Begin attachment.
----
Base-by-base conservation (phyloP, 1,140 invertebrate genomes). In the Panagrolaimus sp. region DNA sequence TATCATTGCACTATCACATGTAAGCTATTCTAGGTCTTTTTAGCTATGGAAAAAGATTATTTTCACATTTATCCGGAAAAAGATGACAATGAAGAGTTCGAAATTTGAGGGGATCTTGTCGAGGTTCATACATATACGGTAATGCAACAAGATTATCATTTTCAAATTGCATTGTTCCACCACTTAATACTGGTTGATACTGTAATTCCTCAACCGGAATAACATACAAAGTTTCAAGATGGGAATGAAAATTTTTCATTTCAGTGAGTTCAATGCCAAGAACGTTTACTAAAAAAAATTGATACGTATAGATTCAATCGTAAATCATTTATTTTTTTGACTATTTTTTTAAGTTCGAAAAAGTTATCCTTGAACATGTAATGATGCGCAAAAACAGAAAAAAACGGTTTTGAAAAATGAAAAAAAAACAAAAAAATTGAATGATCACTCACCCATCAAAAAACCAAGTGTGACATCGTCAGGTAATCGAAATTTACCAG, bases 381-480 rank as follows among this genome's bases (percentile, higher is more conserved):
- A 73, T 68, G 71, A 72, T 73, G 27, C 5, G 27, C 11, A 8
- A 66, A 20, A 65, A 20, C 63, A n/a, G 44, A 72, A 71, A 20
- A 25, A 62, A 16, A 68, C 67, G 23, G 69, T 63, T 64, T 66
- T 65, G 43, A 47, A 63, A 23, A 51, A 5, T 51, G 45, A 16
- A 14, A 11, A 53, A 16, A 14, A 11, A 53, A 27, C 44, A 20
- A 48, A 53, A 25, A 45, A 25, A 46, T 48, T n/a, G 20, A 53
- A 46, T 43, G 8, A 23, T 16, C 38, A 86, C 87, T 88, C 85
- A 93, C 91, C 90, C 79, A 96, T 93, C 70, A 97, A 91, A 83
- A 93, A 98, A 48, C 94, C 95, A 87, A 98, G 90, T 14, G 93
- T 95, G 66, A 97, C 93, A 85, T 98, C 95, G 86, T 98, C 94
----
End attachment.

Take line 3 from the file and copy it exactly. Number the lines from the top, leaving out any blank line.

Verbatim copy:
- A 66, A 20, A 65, A 20, C 63, A n/a, G 44, A 72, A 71, A 20